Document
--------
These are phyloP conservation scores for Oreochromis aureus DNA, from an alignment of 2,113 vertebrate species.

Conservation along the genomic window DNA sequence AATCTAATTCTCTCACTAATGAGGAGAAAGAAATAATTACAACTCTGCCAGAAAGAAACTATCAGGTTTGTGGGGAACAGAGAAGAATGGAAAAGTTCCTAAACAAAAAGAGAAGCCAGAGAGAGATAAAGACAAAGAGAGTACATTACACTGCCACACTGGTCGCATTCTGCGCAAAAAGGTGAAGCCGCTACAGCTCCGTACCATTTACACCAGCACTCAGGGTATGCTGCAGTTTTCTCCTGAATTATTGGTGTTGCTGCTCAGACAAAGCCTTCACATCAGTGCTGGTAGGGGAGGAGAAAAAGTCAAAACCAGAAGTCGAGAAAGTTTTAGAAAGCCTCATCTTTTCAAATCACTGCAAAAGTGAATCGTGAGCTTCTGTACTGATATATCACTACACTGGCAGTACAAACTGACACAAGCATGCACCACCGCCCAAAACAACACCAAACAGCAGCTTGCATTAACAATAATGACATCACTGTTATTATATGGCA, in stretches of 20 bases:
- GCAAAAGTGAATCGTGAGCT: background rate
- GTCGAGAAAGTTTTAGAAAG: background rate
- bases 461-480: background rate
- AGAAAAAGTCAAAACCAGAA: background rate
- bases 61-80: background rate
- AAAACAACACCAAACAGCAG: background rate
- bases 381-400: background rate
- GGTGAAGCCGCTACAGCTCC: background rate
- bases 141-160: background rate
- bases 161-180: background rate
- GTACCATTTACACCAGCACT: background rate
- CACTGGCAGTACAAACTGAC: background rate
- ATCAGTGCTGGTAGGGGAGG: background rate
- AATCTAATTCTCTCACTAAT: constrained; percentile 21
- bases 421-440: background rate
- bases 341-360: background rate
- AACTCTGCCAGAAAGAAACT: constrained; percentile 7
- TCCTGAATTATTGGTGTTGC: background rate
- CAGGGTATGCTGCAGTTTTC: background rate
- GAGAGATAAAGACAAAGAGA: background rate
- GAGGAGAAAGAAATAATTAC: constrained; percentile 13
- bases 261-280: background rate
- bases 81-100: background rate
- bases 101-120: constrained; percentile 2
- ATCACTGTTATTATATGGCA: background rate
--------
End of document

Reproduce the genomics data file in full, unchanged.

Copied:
These are phyloP conservation scores for Oreochromis aureus DNA, from an alignment of 2,113 vertebrate species.

Conservation along the genomic window DNA sequence AATCTAATTCTCTCACTAATGAGGAGAAAGAAATAATTACAACTCTGCCAGAAAGAAACTATCAGGTTTGTGGGGAACAGAGAAGAATGGAAAAGTTCCTAAACAAAAAGAGAAGCCAGAGAGAGATAAAGACAAAGAGAGTACATTACACTGCCACACTGGTCGCATTCTGCGCAAAAAGGTGAAGCCGCTACAGCTCCGTACCATTTACACCAGCACTCAGGGTATGCTGCAGTTTTCTCCTGAATTATTGGTGTTGCTGCTCAGACAAAGCCTTCACATCAGTGCTGGTAGGGGAGGAGAAAAAGTCAAAACCAGAAGTCGAGAAAGTTTTAGAAAGCCTCATCTTTTCAAATCACTGCAAAAGTGAATCGTGAGCTTCTGTACTGATATATCACTACACTGGCAGTACAAACTGACACAAGCATGCACCACCGCCCAAAACAACACCAAACAGCAGCTTGCATTAACAATAATGACATCACTGTTATTATATGGCA, in stretches of 20 bases:
- GCAAAAGTGAATCGTGAGCT: background rate
- GTCGAGAAAGTTTTAGAAAG: background rate
- bases 461-480: background rate
- AGAAAAAGTCAAAACCAGAA: background rate
- bases 61-80: background rate
- AAAACAACACCAAACAGCAG: background rate
- bases 381-400: background rate
- GGTGAAGCCGCTACAGCTCC: background rate
- bases 141-160: background rate
- bases 161-180: background rate
- GTACCATTTACACCAGCACT: background rate
- CACTGGCAGTACAAACTGAC: background rate
- ATCAGTGCTGGTAGGGGAGG: background rate
- AATCTAATTCTCTCACTAAT: constrained; percentile 21
- bases 421-440: background rate
- bases 341-360: background rate
- AACTCTGCCAGAAAGAAACT: constrained; percentile 7
- TCCTGAATTATTGGTGTTGC: background rate
- CAGGGTATGCTGCAGTTTTC: background rate
- GAGAGATAAAGACAAAGAGA: background rate
- GAGGAGAAAGAAATAATTAC: constrained; percentile 13
- bases 261-280: background rate
- bases 81-100: background rate
- bases 101-120: constrained; percentile 2
- ATCACTGTTATTATATGGCA: background rate